With Valentine’s Day just around the corner, love is in the air. And on the web. Online dating has replaced cruising the bar for other singles, especially during the website dating ‘high season’ between Christmas Day and Valentine’s Day. For those of us who’ve dabbled in Internet dating, the anxiety of choosing the right photos and words is an all too familiar feeling in the quest to attract “the one” (or just someone. Anyone.) But Amy Webb, CEO of Webb-Media Group, threw her human instincts by the wayside to master dating sites through a data-driven approach of mathematical equations, key words and an SEO-friendly profile. She logged her story in her new book, Data, A Love Story.
Webb joined JDate and was disappointed with her initial matches. On sites like JDate, the users themselves provide data. When ineffective data is entered into the site’s “matching” algorithm, ineffective matching is put out. Ergo – online dating is the pits, spitting back incompatible mates. Webb wasn’t satisfied with the system, and instead spent a month researching data points, crunching numbers and analyzing the competition, ultimately finding a formula for the most successfully matched user profiles on the web.
Here’s what she found:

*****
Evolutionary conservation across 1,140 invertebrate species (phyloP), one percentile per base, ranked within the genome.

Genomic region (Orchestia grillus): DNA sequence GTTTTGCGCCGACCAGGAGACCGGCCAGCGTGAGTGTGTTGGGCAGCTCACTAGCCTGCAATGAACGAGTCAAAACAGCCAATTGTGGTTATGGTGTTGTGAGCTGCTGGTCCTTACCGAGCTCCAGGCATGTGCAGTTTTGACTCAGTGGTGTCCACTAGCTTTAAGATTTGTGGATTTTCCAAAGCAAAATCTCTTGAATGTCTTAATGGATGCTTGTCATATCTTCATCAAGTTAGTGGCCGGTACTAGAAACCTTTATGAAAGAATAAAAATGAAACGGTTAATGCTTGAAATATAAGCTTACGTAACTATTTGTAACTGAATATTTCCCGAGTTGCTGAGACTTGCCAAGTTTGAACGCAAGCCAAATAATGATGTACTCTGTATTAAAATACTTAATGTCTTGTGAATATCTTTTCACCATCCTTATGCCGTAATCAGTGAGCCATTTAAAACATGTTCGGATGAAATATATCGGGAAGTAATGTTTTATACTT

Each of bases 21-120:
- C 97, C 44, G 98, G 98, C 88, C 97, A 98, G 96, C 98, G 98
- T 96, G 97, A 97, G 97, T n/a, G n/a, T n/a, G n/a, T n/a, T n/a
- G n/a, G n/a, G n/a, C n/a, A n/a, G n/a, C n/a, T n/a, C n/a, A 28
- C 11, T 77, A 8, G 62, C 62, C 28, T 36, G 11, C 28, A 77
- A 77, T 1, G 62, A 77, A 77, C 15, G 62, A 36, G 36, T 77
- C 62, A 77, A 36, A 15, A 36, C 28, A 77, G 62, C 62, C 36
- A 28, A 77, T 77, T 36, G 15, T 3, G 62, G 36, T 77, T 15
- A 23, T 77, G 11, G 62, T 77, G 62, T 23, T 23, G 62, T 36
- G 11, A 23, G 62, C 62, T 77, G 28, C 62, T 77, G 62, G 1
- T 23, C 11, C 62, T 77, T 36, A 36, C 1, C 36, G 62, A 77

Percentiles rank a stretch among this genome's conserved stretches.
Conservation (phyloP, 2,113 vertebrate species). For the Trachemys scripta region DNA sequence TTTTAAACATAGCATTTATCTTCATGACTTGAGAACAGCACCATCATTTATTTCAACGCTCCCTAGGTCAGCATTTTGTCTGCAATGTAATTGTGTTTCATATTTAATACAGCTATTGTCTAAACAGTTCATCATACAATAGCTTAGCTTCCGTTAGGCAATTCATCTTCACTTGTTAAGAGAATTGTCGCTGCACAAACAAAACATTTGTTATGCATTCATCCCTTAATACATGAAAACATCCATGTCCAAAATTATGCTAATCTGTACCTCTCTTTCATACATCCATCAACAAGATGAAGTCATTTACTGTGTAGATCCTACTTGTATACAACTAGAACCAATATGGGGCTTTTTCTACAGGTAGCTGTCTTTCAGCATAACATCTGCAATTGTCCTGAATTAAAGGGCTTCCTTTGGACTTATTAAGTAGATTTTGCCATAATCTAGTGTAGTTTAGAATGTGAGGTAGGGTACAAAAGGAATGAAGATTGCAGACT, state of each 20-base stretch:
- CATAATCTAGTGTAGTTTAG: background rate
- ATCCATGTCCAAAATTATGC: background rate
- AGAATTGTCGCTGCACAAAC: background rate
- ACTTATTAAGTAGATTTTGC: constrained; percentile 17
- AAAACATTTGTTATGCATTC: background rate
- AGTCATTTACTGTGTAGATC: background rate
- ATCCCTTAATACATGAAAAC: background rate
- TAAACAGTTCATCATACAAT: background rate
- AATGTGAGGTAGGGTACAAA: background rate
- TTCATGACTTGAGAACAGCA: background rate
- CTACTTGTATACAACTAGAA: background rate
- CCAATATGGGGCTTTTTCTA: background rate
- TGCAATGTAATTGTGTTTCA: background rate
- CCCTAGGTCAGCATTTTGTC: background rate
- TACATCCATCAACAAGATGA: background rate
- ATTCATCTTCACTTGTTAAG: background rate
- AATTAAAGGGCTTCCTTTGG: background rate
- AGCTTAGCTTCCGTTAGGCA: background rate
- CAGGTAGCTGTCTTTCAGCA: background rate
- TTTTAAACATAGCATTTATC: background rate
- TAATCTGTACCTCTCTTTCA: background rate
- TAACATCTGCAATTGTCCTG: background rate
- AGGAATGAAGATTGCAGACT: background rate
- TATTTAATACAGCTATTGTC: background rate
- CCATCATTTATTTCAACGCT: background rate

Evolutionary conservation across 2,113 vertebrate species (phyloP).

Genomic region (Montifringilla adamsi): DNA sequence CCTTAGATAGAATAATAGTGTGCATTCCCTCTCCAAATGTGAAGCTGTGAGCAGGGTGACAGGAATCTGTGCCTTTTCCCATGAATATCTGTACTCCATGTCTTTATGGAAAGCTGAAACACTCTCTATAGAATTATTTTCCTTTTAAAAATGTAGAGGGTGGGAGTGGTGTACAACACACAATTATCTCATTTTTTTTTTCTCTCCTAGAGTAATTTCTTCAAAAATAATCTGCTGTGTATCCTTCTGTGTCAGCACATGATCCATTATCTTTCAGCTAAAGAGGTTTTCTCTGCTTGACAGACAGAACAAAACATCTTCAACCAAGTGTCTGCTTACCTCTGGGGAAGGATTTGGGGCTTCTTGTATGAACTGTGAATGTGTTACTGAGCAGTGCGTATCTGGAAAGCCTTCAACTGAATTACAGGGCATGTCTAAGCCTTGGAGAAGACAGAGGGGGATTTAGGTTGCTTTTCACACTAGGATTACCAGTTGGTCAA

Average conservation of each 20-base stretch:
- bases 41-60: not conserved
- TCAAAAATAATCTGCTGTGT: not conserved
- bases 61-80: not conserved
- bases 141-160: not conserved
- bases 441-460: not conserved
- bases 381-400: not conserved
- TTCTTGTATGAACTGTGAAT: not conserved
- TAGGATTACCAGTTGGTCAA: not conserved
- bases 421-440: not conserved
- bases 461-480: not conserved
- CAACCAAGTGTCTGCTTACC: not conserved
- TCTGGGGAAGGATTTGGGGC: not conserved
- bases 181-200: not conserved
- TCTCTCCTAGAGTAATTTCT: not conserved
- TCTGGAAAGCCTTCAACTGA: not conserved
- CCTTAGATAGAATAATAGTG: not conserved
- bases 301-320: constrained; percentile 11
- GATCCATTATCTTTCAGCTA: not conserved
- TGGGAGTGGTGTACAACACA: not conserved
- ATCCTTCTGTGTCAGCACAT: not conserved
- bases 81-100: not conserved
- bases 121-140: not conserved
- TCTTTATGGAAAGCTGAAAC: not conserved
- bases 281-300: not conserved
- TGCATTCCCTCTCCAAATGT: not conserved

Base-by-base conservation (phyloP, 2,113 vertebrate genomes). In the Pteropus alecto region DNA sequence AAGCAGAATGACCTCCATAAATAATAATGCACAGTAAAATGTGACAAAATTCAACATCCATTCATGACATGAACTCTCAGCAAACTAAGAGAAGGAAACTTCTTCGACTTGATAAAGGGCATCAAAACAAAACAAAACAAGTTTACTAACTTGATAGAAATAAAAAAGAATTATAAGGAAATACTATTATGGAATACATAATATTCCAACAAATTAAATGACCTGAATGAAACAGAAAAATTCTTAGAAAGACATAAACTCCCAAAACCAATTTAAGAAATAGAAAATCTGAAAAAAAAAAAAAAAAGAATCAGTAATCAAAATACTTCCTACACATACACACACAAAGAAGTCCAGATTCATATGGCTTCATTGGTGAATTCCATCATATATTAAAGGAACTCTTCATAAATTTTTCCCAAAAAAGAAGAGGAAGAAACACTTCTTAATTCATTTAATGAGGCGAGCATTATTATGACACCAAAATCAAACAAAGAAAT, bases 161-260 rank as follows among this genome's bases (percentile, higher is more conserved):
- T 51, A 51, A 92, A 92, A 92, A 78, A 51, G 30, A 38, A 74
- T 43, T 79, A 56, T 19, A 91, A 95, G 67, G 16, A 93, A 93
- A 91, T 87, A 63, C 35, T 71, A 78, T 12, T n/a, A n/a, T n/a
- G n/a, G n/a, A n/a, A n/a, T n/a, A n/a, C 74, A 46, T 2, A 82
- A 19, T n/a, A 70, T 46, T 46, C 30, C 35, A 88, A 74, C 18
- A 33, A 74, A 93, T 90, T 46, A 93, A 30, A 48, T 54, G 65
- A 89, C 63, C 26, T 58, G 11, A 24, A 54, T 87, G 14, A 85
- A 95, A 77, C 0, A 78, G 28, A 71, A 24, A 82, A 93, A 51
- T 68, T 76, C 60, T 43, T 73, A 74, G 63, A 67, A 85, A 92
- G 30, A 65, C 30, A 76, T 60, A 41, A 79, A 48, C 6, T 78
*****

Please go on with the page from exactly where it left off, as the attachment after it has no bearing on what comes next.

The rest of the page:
The most successful women on the site had profile pictures that showed some skin, wrote short, positive bios and waited about a day to respond to messages from admirers.
“When you think about it, online dating is sort of the ultimate exercise in product marketing. Except that you are the product. So how can you leverage what you’ve got, how can you make sure you’re being seen by the most number of people?” Webb explains. “If you think of (it) as more of a catalog database … as long as you know exactly what you’re looking for, it’s no different from doing a search in a library or doing a search for shoes on Zappos.”
As a frustrated online dater I can’t help but be a bit exasperated with her findings. Weren’t we taught that the right person would like us for who we are? But as a brand strategist, I should have figured this out sooner. We are in an age that requires us to brand ourselves all the time, so why should it be any different in dating?
Before I landed a great job, I spent hours tweaking my resume. From format and font to titles and time frames, it never seemed quite right. But when I joined OK-Cupid, I only dedicated about 15 minutes to filling out my profile. In my (obviously) romanticized version of online dating, it would be easy to charm my potential suitors with my best photos and sparkling wit. But Webb’s story brings up a valid point – when positioning yourself for love, forget about branding for your own satisfaction. Like you would with any great product, use your data, strategize, and brand for the consumer.